Invasive species, also known as exotics, are plants, animals, insects, and aquatic species introduced into non-native habitats.
Often, invasive species travel to non-native areas by ship, either in ballast water released into harbors or attached to the sides of boats. From there, introduced species can then spread and significantly alter ecosystems and the natural food chain as they go. Another example of non-native species introduction is the dumping of aquarium fish into waterways.
Without natural predators or threats, these introduced species then multiply.
Invasive species also put water conveyance systems at risk. Water pumps and other infrastructure can potentially shut down due to large numbers of invasive species.
Invasive Species in California
Since the arrival of Western settlers, California has been troubled by invasive species. In one prominent example, eucalyptus from Australia has thrived across the state.
The state’s waterways are also home to some of the densest concentrations of invasive species in the world. This is the case in San Francisco Bay, with its busy ship traffic from around the globe, and the Sacramento-San Joaquin Delta.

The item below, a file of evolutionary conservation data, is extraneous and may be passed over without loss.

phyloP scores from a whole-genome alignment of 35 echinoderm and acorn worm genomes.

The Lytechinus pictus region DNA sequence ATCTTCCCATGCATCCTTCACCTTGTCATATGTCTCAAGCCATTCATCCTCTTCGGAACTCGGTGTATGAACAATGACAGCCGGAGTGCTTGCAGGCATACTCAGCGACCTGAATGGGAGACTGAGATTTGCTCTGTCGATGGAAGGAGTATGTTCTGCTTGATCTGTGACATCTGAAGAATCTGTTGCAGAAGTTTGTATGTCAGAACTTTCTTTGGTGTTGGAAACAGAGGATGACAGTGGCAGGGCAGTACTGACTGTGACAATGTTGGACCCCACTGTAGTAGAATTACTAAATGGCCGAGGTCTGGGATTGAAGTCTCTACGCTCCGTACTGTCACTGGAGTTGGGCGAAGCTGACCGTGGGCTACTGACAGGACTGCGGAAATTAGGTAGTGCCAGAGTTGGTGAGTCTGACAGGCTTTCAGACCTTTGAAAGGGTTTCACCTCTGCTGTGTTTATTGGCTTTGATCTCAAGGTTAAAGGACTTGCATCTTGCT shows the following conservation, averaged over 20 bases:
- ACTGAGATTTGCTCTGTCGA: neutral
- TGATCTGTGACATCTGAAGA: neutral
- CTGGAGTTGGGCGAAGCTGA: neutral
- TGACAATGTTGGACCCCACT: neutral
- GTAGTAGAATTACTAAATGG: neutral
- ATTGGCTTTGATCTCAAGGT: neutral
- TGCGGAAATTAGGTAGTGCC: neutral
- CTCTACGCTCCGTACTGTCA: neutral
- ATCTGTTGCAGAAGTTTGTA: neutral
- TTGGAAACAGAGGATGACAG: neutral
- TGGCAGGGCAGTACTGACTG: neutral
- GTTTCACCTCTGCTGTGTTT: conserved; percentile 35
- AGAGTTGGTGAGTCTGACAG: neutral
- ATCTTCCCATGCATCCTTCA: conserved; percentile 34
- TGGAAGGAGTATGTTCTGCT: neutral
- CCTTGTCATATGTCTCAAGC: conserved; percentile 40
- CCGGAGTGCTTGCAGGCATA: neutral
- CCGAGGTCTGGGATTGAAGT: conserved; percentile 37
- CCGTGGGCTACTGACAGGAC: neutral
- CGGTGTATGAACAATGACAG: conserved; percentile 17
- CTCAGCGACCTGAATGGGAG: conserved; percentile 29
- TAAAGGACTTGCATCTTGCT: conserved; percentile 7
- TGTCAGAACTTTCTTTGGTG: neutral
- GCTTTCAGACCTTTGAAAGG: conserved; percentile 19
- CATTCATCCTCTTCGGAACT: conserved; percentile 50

In the past decade, invasive species threats have included trout and bass in Lake Tahoe, water hyacinth in the Delta, and zebra and quagga mussels in Southern California.
In addition to water hyacinth clogging infrastructure, invasive fish such as carp and bass have dramatically altered the Sacramento-San Joaquin Delta. Some of these species eat the same food smelt depend upon. Others alter the environment by decreasing turbidity, making young smelt more vulnerable to predators.
Along the Colorado River, once vibrant species such as the razorback sucker and the bonytail have become endangered. And on the shore, once thriving cottonwoods have been crowded out by tamarisk, salt cedar and other exotic plants that erode beaches and degrade wildlife habitat.
In response, California passed Assembly Bill 984, directing the state to develop a comprehensive plan for removing tamarisk the entire length of the Colorado River system.
The Lower Colorado River Multi-Species Conservation Program, launched in 2005, aims to balance use of Colorado River water resources with the conservation of native species and their habitat. The MSCP works toward the recovery of species currently listed under the Endangered Species Act.
California also passed strict regulations on ballast water release in 1999. Further treatment and compliance standard deadlines were announced in 2006.
Under the plan, ships with 5000 metric tons of ballast capacity must meet the 2006 ballast standards by 2014. Ships with more than 5000 metric tons have until 2016.
However, these deadlines are being challenged and may be pushed back.